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Sen. Rockefeller: CALM Act Should Fix Loudness on All TV Commercials

Sen. Jay Rockefeller (D-W. Va.) has advised FCC Chairman Julius Genachowski that he wants the Commercial Loudness Mitigation (CALM) Act to fix the loudness problem on all TV commercials, period.

In a letter to the FCC chairman Monday, Rockefeller, who chairs the powerful Senate Commerce Committee,  advised him that "despite what some parties are now suggesting," Congress meant for the CALM Act to "turn down the volume" on all TV commercials "regardless of the entity responsible for inserting them into the programming."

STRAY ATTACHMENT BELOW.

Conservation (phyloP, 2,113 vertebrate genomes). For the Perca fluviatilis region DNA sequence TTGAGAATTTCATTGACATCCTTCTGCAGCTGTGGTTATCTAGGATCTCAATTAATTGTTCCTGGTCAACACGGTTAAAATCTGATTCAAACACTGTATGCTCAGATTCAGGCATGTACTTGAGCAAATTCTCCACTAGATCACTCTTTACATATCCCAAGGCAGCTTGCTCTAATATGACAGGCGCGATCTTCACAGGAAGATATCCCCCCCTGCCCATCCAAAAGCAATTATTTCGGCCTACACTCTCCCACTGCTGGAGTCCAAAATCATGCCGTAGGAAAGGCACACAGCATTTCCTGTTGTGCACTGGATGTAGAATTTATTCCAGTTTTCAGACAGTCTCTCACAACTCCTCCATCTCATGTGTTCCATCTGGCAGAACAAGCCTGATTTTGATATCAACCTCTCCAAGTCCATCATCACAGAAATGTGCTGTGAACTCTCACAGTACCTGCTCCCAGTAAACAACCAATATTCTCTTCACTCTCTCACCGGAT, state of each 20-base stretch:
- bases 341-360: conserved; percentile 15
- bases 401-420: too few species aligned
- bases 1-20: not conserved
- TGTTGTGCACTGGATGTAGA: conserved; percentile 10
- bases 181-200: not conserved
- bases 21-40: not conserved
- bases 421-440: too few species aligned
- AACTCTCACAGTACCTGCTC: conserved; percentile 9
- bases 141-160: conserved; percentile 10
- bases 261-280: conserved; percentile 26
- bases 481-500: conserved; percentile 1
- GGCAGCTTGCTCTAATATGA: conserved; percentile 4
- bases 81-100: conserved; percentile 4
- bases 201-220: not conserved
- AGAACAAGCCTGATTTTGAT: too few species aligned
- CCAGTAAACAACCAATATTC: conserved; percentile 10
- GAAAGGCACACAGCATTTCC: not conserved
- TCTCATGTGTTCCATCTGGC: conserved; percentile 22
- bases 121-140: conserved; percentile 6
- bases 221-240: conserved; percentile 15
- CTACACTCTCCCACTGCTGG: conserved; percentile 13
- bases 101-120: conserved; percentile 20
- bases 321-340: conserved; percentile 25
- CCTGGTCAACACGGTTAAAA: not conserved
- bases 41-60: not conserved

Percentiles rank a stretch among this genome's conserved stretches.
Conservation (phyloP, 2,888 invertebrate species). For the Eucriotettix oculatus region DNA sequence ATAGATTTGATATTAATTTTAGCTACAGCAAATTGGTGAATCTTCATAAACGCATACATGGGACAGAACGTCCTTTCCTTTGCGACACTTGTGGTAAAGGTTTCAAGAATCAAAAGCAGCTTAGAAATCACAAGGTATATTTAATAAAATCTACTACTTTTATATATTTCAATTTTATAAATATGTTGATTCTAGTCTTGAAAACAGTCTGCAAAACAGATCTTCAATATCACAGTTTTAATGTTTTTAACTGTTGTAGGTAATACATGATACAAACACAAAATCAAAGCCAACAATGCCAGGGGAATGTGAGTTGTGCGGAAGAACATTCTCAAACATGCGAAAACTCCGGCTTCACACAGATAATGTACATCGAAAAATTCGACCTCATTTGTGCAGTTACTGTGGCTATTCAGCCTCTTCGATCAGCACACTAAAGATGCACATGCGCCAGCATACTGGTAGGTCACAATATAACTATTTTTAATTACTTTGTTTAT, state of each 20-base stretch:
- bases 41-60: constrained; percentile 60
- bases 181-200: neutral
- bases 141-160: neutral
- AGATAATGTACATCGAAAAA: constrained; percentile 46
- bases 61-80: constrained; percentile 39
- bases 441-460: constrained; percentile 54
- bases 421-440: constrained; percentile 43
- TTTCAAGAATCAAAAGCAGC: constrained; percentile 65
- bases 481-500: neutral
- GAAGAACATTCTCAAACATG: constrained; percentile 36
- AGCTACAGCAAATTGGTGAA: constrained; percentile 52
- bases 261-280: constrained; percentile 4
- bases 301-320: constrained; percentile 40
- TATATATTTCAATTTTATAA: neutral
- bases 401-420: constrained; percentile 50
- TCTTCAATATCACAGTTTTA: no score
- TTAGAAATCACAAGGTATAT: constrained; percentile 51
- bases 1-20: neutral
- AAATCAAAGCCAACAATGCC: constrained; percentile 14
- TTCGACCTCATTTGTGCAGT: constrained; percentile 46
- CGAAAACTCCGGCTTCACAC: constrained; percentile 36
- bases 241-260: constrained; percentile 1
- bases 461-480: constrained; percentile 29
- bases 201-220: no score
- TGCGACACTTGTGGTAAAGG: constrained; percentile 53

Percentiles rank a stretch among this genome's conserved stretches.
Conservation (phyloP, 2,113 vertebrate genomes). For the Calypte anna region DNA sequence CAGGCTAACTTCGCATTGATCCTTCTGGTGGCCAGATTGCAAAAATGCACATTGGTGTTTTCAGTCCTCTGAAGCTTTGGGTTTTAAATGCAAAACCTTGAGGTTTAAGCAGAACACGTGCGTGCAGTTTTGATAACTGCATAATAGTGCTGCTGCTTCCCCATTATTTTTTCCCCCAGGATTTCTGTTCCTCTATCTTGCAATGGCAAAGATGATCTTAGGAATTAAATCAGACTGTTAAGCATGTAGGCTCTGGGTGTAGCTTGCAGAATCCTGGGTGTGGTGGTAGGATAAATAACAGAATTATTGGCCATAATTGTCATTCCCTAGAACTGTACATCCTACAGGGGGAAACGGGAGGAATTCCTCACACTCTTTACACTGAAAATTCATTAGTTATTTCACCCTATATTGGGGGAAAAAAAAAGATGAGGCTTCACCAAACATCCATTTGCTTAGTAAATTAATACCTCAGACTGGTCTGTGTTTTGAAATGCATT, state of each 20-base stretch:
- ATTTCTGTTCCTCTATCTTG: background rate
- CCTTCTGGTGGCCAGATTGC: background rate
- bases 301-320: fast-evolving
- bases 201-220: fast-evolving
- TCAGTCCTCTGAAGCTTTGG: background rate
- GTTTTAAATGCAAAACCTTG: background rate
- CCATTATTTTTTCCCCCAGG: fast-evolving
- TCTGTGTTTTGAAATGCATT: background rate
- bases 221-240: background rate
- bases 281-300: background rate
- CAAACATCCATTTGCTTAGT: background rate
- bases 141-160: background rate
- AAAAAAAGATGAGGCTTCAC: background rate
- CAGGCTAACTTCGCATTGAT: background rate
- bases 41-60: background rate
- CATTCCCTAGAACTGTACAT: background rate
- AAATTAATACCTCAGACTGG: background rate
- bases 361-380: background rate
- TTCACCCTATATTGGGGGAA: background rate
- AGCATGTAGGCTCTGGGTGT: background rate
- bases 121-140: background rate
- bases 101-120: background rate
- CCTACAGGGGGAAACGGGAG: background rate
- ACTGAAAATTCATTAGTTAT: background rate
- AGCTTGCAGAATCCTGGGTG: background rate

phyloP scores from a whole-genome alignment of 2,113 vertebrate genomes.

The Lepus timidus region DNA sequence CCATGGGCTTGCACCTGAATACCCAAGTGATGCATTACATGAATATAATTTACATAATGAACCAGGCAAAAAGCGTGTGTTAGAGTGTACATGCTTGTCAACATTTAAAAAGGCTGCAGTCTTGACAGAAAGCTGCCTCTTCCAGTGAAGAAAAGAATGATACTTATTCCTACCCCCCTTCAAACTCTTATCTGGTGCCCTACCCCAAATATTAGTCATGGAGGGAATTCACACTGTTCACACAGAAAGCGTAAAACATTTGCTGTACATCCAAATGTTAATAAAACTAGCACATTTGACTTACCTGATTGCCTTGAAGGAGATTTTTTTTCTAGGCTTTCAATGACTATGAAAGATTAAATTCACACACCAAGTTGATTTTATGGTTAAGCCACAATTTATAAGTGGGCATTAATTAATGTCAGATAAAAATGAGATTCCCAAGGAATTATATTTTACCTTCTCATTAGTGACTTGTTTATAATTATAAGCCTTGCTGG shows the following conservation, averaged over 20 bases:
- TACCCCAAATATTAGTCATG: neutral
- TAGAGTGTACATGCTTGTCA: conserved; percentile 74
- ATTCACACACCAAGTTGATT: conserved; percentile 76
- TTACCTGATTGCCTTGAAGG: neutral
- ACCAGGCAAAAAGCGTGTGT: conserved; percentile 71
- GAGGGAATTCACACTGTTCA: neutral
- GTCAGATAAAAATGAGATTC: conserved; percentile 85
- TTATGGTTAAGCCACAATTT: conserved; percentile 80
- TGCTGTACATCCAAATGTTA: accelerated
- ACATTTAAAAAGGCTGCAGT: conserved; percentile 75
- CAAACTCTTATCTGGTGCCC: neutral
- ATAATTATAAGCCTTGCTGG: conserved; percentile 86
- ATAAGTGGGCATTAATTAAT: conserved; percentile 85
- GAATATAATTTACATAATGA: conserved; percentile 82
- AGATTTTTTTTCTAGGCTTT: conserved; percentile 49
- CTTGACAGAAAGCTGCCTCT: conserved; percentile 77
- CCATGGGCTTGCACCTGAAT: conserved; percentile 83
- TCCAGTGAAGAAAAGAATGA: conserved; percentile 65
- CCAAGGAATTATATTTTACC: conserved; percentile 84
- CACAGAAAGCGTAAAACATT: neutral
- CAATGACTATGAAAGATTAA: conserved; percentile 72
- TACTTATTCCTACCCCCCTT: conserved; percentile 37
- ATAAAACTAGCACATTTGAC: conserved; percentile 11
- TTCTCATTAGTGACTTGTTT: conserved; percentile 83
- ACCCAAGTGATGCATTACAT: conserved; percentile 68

Cable operators, for example, have argued that they can't be expected to police millions of commercials. The FCC in proposed rules implementing the act, suggested that cable operators be responsible for  "not only for local commercials they insert into programming, but national ads on TV stations they retransmit as well."

"I urge you to develop rules that will fix this persistent problem for all television commercials," said Rockefeller.

The FCC has to adopt the implementation rules by Dec. 15, 2011, one year after the bill was enacted in response to complaints about commercials whose volume was louder than the surrounding programming. Among other things, the act requires the commission to mandate a technical standard "designed to prevent television commercial advertisements from being transmitted at louder volumes than the program material they accompany."